Snooze teas

Catmint, relaxing for both cats and humans
  • Camomile
  • Lime (linden) flowers
  • Lavender
  • Catmint
  • Hops

Home-grown camomile tea is vastly superior to any shop-bought camomile tea bags. There is a lovely natural sweetness to it. Used fresh, I'd recommend using about a dozen flower heads for a litre pot of tea. Dried, you only need a pinch. Camomile is easy to grow from seed and it also self-seeds (but not always where you want it to). It dries very well. I dry it in a dehydrator, spread out on baking parchment.

Sleep-inducing lavender
My favourite snooze tea is a blend of camomile, lavender and catmint (lemon or common). A good night's sleep is virtually guaranteed! Both catmint and lavender aren't great by themselves but a little adds depth to other teas. The same goes for hops, which have quite a strong flavour.

Lime flowers are well known for their sleep-inducing qualities. This is a good tea herb to forage, though I have planted tilia as part of our hedge scheme so that I won't have to forage too far afield. Once harvested, dry it (in dehydrator or oven or al fresco for those in sunny, hot climates) for use throughout the year. It's good on its own or mixed with camomile.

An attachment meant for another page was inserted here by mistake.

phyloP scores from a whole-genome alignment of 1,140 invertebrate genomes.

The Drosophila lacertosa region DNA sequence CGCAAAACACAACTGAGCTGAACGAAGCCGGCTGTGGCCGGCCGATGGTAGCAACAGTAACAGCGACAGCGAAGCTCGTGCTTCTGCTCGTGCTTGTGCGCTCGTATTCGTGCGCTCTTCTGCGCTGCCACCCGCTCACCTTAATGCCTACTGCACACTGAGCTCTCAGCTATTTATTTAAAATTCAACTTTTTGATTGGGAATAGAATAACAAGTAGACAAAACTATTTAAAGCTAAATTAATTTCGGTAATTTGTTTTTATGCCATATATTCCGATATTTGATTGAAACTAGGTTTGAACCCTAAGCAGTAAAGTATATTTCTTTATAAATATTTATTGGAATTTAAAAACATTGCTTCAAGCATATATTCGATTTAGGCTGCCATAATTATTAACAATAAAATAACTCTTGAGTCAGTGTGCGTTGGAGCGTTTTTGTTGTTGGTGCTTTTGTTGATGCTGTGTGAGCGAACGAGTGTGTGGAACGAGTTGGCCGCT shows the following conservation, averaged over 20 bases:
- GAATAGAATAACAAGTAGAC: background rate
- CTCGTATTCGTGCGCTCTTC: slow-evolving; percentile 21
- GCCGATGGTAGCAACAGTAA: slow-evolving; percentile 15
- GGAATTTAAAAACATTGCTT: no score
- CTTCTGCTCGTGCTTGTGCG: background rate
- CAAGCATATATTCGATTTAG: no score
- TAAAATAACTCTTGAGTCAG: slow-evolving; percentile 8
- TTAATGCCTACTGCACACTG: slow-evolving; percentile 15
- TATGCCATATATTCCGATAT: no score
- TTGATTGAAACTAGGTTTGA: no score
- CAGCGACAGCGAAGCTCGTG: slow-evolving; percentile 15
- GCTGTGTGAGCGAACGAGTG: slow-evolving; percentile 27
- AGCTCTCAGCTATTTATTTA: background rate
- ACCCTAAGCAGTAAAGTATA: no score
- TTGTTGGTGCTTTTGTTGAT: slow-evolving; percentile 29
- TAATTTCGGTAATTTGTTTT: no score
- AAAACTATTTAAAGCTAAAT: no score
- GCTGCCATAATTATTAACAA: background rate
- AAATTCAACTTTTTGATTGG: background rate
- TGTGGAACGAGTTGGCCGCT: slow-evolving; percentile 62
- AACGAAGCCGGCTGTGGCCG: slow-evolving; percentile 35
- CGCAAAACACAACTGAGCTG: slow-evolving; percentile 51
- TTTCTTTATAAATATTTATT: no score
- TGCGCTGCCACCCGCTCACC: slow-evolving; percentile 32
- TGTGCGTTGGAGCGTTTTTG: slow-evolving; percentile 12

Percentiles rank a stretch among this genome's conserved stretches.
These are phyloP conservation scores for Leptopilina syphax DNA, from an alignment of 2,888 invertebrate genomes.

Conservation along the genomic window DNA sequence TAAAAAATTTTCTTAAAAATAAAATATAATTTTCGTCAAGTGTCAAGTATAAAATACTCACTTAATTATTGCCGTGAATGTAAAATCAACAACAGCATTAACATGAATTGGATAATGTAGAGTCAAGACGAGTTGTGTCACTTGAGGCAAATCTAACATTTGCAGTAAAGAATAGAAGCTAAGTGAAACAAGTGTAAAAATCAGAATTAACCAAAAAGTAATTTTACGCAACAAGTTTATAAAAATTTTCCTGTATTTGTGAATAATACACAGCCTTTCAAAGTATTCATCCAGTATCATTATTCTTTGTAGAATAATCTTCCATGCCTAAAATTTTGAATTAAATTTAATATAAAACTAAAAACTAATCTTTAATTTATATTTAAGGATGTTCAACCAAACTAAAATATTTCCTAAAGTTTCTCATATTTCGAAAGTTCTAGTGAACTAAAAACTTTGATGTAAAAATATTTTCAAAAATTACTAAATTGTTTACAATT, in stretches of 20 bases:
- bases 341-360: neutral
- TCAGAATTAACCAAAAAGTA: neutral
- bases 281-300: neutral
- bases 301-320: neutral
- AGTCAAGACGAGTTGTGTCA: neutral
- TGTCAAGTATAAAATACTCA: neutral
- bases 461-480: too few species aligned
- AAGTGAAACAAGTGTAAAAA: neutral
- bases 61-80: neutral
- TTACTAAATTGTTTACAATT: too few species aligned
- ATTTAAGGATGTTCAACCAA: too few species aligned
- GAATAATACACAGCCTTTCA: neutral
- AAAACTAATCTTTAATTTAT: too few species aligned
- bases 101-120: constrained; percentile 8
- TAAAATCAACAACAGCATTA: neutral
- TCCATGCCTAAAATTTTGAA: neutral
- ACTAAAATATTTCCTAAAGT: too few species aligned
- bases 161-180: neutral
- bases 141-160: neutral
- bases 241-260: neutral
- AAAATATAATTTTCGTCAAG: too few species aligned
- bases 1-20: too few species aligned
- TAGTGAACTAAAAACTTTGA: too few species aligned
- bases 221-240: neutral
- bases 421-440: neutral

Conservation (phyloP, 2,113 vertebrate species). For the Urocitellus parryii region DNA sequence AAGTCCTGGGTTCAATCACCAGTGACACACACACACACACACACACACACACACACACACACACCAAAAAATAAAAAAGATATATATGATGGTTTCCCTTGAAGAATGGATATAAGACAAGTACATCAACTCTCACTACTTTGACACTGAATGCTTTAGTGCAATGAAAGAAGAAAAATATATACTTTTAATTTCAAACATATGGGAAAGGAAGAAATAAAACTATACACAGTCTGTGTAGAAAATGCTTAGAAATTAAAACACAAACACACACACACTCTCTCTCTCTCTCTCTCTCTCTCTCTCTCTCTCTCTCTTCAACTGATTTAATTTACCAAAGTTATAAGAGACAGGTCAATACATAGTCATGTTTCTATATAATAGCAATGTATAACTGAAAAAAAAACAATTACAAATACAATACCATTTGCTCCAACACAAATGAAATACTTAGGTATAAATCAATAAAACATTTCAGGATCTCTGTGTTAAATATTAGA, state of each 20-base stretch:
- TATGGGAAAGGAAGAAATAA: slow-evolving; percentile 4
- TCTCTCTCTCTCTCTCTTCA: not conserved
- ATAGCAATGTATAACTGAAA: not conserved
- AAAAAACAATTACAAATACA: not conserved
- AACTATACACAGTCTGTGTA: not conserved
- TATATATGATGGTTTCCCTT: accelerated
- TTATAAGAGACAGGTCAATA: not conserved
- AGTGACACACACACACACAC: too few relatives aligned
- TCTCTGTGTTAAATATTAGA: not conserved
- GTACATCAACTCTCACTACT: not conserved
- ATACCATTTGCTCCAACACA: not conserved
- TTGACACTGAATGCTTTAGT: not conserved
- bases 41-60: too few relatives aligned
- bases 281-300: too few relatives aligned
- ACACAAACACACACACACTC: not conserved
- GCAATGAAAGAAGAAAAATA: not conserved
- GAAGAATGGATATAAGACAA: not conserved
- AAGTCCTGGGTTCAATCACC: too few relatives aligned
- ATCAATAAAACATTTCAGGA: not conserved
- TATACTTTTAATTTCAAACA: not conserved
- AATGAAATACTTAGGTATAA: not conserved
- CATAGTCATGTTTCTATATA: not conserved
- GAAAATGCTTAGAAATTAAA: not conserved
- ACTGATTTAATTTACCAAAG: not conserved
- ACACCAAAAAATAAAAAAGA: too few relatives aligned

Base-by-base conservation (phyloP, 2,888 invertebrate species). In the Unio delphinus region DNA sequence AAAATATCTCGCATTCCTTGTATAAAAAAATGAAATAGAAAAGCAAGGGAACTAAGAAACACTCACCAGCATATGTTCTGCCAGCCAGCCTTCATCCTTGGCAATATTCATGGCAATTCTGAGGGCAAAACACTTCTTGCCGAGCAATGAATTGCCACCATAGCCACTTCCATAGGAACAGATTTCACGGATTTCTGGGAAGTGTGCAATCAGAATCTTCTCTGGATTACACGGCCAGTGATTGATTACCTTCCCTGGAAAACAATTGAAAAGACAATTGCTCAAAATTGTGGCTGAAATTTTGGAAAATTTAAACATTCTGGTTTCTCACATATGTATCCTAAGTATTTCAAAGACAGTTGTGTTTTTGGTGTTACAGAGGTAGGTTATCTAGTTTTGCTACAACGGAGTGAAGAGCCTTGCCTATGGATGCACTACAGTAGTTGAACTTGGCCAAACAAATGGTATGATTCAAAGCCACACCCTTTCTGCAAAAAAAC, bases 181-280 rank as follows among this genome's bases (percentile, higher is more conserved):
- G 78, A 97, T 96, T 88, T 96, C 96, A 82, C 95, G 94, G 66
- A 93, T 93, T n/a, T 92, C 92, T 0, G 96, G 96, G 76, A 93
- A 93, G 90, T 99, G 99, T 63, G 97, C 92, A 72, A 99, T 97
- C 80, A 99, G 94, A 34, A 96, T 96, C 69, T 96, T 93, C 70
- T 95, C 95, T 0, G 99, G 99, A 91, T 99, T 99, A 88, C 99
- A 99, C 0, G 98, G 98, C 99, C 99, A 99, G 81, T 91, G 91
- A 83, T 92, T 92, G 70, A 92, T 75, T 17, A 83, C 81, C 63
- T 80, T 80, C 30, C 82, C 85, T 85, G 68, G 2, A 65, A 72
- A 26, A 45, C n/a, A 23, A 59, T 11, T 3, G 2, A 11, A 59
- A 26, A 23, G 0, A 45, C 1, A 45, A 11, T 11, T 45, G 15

Other classics
Golden sage

  • Sage
  • Fennel flowers

Sage is a nice health-giving tea, anti-inflammatory and full of vitamin C, and the plant is perennial. The sage flavour can be a bit strong on its own but is great blended with mild mints and/or nettle. You can choose from all kinds of varieties (golden, purple etc.), but the common type is very hardy and easy to grow from seed.

Common fennel is a useful perennial plant, giving salad greens in the spring, flower heads for tea in the summer and aniseed-flavoured seeds in the autumn. The flower heads make a herbal tea with a strong liquorice taste. They are well suited to drying. Fennel tea is best on its own as the flavour overpowers pretty much everything else.

Good mixers
Rose geranium ('Turkish delight' tea)

  • Nettle
  • Rose geranium
  • Rose petals
  • Bergamot flowers
  • Rosehips
  • Hawthorn berries
Camellia sinensis under fleece for the winter

There are quite a few herbs that don't make good teas on their own but really enhance black tea or herbal blends. Nettle is a superb base for herbal blends; it seems to add depth to all other herbs. Pick young leaves (wear gloves) and dry to remove the sting.

For a rose flavour, add one or two fresh leaves of rose geranium (very potent, think Turkish delight) or dried rose petals to black or green tea or a blend of nettle and mild mint. For a bit of Earl Grey flavour, blend in some Bergamot flowers. Rosehips and hawthorn berries don't add much flavour, but they offer quite a few health benefits so it's worth throwing some in.

We also have two actual tea bushes in the garden, of the Camellia sinensis sinensis variety, for making green and black teas. Next year, they'll be ready for the first harvest at last. Can't wait!